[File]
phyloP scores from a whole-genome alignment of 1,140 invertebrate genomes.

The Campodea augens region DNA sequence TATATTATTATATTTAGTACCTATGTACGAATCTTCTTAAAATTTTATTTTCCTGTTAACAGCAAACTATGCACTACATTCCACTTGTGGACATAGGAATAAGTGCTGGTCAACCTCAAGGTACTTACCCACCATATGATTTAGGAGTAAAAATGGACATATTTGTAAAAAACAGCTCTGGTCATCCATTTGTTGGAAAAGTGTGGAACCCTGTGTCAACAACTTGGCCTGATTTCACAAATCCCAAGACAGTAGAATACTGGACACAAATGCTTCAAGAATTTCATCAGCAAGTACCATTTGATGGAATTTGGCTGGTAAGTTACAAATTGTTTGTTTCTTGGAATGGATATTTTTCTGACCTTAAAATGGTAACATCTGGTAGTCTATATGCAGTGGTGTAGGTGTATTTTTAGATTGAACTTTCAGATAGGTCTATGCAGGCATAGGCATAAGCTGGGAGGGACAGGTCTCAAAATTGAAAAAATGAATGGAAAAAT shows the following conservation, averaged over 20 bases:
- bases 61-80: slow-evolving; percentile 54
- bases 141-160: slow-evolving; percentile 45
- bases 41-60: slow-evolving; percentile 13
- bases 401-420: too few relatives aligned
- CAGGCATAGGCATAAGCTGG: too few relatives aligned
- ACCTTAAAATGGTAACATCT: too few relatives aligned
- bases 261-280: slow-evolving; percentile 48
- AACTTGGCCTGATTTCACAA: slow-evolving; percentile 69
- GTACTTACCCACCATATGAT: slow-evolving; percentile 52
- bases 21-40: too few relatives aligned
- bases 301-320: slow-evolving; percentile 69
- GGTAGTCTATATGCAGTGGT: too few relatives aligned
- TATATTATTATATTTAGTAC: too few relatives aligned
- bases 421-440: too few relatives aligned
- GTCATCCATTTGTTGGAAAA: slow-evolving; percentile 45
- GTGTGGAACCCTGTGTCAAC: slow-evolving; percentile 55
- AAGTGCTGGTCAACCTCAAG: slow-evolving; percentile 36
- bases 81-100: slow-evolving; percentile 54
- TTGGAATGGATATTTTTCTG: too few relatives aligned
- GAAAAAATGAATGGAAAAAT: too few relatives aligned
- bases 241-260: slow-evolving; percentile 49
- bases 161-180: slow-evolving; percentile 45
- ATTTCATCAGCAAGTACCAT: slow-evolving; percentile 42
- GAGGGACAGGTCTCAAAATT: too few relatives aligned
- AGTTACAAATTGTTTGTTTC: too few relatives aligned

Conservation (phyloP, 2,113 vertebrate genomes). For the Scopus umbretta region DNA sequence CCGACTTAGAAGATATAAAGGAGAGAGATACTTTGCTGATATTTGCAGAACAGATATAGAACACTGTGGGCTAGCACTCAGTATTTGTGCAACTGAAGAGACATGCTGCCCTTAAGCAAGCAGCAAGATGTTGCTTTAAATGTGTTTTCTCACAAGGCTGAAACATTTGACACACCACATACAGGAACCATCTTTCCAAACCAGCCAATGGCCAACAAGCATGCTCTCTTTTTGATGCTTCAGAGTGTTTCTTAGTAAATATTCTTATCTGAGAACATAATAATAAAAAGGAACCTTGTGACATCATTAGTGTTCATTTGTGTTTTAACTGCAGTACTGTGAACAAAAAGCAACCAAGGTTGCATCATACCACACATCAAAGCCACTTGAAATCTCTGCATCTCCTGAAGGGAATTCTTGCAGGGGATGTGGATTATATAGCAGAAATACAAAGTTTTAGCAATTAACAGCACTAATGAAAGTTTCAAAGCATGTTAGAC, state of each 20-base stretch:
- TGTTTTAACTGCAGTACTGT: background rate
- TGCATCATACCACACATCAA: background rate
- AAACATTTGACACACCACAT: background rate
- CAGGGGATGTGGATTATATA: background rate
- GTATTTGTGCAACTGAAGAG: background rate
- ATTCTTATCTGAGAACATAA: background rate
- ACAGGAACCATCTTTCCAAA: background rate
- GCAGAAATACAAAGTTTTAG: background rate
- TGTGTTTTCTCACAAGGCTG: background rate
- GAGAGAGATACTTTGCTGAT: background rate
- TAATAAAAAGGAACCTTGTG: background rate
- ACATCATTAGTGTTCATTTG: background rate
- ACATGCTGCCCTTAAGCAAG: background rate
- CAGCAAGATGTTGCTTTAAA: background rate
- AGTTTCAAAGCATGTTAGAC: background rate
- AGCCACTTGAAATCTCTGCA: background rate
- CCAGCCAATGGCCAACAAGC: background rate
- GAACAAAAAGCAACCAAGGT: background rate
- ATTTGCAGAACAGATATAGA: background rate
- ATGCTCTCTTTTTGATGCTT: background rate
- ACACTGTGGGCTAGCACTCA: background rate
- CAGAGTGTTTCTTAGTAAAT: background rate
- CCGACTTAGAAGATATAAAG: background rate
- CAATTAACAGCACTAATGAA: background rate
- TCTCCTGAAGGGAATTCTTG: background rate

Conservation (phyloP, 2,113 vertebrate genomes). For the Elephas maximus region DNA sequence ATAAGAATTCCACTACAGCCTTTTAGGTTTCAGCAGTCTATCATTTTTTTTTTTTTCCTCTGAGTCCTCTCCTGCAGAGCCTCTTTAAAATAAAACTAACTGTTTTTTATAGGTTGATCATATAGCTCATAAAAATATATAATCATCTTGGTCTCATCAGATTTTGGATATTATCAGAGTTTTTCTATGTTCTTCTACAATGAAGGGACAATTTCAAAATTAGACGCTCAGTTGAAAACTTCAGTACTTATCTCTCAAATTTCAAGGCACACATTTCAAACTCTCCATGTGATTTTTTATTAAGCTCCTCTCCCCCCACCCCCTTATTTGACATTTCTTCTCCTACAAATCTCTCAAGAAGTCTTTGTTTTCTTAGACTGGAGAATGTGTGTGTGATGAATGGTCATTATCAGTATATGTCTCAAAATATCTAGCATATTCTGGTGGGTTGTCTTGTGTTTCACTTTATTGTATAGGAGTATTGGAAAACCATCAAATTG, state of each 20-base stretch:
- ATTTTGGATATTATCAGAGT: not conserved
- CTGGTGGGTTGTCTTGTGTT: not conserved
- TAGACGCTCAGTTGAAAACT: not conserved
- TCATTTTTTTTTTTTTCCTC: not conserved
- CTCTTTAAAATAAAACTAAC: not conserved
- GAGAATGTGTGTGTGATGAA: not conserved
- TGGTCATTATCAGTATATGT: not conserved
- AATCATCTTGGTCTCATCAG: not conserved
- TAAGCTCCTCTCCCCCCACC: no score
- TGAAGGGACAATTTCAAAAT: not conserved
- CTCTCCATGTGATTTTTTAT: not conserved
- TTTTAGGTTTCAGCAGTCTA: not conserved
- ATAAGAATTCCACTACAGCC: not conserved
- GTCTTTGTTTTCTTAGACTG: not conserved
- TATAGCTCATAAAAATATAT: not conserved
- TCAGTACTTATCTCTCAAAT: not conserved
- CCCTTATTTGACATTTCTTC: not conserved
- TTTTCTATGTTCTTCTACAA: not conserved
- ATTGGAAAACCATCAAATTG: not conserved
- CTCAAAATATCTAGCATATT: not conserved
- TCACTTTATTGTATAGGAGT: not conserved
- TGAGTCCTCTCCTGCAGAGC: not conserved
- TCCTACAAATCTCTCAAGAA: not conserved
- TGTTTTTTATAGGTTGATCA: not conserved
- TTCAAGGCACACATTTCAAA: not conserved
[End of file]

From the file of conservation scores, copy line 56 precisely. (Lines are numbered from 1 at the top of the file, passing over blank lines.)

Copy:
- CTGGTGGGTTGTCTTGTGTT: not conserved